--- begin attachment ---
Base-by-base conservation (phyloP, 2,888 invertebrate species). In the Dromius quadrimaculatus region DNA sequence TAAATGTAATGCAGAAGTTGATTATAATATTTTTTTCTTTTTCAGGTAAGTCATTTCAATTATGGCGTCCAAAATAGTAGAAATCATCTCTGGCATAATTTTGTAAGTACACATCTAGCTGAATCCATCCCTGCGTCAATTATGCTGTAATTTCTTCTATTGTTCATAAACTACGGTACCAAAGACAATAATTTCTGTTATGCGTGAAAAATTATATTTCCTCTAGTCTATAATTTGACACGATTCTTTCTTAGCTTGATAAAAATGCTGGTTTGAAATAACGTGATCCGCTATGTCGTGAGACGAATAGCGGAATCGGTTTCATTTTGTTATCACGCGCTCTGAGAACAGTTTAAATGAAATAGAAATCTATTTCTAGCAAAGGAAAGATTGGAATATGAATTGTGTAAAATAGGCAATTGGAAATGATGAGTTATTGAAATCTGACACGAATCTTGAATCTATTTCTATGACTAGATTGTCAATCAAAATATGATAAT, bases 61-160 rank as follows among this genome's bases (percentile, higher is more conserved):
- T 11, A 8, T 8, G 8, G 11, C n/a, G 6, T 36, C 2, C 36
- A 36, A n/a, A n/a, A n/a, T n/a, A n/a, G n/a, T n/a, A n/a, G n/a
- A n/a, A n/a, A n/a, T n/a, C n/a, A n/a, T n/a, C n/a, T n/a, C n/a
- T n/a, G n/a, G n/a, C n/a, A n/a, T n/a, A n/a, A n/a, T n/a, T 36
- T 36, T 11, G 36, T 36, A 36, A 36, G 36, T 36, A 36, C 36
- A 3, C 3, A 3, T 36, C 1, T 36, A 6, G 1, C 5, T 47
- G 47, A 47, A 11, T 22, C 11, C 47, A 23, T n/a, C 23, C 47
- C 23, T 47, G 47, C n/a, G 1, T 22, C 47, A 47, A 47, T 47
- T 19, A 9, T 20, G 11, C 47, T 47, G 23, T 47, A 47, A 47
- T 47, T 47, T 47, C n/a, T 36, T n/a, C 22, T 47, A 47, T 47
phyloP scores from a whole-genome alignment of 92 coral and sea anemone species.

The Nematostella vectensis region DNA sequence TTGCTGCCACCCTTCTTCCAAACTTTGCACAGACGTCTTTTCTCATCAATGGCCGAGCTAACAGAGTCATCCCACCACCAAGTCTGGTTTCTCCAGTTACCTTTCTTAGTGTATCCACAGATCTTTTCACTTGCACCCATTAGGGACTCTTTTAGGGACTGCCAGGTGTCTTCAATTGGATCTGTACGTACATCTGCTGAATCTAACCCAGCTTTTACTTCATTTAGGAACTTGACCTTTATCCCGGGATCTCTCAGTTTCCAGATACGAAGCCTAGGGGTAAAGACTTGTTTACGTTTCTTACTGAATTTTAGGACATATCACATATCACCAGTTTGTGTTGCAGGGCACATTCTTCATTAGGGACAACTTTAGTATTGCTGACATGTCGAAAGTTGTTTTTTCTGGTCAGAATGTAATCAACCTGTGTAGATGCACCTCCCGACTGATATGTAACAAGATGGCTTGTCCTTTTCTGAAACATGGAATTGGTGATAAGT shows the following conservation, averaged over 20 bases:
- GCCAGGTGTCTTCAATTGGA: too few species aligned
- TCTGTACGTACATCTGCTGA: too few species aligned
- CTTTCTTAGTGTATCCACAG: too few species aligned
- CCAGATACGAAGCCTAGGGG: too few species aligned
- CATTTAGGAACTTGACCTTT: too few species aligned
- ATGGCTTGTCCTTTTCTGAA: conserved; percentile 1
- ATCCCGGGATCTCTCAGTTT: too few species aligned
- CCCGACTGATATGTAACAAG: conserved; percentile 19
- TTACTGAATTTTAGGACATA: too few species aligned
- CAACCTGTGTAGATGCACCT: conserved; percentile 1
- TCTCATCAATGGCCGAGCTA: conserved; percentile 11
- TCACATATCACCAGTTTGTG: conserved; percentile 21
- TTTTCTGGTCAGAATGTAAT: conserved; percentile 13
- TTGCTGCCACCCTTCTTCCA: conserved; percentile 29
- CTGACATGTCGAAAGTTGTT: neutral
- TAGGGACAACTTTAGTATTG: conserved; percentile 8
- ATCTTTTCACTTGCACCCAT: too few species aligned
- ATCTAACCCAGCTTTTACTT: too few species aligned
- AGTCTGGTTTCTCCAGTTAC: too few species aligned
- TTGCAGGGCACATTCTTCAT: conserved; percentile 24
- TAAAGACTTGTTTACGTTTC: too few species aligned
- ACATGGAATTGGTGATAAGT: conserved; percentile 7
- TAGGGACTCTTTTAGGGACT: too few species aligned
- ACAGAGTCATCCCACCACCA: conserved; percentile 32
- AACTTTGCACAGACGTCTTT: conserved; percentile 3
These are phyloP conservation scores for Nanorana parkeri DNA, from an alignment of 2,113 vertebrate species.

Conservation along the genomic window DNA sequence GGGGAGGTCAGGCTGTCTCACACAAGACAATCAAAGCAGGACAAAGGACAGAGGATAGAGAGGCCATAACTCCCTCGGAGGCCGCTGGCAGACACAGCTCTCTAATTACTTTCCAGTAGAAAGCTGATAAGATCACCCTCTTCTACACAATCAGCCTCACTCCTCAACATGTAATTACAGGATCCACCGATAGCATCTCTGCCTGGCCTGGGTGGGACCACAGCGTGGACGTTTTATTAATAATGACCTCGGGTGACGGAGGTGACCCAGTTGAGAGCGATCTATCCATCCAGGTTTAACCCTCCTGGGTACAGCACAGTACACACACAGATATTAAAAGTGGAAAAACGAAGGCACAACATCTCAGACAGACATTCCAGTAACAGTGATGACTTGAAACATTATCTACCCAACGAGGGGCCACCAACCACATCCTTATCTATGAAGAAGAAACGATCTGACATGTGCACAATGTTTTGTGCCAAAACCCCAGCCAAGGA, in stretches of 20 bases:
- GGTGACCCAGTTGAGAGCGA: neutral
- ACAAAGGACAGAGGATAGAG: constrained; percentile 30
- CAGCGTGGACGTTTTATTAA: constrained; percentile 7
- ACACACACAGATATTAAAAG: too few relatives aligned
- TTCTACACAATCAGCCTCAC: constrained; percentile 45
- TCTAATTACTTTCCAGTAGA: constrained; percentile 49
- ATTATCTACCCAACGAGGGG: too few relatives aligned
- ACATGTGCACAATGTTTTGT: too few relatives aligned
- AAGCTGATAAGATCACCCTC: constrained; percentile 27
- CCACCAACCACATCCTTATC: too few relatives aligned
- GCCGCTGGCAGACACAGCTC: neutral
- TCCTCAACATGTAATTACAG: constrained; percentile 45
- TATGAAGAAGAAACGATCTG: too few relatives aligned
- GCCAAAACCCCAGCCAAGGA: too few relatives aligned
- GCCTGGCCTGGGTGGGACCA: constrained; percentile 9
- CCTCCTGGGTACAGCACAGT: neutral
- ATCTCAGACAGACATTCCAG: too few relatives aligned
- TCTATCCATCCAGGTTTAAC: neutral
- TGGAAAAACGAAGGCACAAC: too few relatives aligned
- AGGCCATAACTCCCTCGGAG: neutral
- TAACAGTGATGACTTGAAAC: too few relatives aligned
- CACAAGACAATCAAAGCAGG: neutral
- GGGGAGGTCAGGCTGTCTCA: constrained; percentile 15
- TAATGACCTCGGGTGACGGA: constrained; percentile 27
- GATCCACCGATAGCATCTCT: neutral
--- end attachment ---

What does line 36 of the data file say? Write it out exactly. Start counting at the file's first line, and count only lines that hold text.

- TAGGGACTCTTTTAGGGACT: too few species aligned